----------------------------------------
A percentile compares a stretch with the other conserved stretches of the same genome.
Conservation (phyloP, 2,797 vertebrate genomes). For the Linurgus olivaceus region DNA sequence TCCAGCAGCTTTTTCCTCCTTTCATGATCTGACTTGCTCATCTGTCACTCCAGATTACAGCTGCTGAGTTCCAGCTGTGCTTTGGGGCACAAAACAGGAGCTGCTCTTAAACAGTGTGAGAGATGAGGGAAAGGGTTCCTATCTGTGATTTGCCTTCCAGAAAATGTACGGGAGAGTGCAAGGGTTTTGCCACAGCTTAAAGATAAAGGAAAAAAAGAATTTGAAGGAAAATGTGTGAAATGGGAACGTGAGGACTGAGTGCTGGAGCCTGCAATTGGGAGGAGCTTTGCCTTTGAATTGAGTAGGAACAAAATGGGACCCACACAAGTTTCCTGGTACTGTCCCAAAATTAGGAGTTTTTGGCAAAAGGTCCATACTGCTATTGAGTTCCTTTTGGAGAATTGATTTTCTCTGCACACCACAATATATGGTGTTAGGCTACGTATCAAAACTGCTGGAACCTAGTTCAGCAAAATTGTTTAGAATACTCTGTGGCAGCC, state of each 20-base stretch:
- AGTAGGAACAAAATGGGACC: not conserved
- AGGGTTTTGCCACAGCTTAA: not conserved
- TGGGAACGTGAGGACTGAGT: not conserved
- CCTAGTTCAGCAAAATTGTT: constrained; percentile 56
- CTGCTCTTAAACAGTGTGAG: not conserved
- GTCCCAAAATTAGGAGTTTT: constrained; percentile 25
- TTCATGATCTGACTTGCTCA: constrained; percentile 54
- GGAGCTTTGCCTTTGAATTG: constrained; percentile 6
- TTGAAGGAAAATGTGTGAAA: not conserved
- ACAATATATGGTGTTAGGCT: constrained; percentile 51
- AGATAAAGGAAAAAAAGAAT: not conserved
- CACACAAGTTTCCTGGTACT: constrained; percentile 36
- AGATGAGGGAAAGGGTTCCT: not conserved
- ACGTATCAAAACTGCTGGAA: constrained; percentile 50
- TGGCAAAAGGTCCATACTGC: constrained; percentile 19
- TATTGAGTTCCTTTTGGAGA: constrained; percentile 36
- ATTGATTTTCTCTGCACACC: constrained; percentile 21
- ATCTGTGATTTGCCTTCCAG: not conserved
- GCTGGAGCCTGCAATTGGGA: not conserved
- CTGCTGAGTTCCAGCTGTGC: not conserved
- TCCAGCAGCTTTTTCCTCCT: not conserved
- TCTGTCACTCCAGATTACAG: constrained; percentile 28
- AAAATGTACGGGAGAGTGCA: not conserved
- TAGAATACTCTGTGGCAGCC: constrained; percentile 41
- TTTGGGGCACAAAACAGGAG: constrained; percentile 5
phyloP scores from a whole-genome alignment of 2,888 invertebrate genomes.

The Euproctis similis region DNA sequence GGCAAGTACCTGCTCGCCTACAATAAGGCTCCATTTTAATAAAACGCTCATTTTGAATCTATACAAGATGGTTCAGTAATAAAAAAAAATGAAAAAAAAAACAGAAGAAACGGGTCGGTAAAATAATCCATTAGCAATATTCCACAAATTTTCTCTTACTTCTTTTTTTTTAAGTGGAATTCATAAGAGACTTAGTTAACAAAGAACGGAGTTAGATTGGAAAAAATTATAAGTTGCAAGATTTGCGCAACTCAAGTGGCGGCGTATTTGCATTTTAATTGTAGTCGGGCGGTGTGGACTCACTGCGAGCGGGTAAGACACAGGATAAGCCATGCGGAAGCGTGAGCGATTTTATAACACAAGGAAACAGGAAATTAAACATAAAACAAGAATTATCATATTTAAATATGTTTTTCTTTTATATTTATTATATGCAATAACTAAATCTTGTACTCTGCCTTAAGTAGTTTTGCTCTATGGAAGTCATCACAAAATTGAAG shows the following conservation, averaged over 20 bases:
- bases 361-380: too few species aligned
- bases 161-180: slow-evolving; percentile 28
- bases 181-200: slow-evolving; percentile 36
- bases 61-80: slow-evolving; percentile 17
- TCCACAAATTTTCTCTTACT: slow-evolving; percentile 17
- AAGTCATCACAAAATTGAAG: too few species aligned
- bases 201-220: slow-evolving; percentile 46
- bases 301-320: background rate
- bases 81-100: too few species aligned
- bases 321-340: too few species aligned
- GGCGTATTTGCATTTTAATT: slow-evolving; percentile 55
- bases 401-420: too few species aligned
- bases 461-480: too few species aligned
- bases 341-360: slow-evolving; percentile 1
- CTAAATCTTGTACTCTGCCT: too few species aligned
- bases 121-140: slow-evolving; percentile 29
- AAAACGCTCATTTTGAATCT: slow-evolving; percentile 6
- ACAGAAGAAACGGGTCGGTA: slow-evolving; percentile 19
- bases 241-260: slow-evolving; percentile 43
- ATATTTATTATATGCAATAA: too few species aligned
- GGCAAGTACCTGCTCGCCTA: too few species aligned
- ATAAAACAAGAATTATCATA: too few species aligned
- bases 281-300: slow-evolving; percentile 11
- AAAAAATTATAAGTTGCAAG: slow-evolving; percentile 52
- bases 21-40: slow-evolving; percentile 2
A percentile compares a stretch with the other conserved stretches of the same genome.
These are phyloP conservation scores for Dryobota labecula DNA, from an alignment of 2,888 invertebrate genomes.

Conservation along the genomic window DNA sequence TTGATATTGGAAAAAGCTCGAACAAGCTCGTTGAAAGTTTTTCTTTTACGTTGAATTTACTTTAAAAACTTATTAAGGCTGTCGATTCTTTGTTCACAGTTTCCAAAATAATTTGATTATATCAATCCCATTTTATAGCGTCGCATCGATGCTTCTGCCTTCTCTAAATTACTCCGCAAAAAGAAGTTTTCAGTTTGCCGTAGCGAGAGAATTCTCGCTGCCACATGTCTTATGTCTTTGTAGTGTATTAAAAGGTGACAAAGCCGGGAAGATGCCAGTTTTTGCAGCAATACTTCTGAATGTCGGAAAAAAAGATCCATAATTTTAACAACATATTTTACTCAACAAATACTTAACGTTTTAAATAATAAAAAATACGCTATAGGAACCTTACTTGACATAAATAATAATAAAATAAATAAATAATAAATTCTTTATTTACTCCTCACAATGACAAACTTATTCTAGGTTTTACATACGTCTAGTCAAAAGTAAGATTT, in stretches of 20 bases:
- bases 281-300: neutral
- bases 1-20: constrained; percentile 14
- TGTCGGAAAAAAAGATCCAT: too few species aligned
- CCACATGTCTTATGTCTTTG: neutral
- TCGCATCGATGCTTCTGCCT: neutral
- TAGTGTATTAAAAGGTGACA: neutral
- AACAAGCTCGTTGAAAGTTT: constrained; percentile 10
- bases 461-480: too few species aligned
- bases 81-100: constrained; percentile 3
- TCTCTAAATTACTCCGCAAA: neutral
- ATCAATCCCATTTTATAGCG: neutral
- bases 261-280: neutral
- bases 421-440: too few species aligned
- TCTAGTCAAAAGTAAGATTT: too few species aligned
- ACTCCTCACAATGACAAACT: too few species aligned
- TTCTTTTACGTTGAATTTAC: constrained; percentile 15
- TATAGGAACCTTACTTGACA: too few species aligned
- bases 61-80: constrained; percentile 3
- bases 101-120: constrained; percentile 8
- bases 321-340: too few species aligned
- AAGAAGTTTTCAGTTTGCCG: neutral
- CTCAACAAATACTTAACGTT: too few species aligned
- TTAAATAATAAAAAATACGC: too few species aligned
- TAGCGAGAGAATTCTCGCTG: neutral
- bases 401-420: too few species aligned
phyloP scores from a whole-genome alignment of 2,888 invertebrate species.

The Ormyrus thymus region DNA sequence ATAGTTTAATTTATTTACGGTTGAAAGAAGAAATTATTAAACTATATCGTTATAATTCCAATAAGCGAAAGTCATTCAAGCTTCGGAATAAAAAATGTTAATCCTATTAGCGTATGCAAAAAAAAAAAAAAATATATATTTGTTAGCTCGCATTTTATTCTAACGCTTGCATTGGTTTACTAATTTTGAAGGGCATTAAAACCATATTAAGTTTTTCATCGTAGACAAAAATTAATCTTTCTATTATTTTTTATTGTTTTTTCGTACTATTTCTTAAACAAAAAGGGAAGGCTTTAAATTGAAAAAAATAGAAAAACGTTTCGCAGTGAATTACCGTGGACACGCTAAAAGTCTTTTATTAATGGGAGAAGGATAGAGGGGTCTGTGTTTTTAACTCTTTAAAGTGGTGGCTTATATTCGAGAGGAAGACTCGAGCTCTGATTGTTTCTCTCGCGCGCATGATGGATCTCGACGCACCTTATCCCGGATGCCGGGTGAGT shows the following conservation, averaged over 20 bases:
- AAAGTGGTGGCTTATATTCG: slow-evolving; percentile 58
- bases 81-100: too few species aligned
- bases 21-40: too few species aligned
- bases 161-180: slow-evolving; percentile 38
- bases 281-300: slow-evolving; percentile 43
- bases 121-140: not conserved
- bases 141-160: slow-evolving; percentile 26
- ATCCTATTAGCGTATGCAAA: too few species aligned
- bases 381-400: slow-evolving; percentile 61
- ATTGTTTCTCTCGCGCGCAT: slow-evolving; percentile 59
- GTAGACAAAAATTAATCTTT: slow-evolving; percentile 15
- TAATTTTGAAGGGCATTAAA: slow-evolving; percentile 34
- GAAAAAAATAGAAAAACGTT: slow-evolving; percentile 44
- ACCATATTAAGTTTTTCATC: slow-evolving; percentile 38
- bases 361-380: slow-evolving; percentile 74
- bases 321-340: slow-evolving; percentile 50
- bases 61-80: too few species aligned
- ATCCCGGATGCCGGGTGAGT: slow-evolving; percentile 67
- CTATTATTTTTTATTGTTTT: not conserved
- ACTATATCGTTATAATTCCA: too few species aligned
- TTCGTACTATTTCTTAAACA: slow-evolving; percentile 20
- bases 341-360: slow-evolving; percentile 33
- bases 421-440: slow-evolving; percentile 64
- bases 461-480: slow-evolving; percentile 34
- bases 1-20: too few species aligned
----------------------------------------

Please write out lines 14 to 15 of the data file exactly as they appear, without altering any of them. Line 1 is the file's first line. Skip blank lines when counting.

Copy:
- CACACAAGTTTCCTGGTACT: constrained; percentile 36
- AGATGAGGGAAAGGGTTCCT: not conserved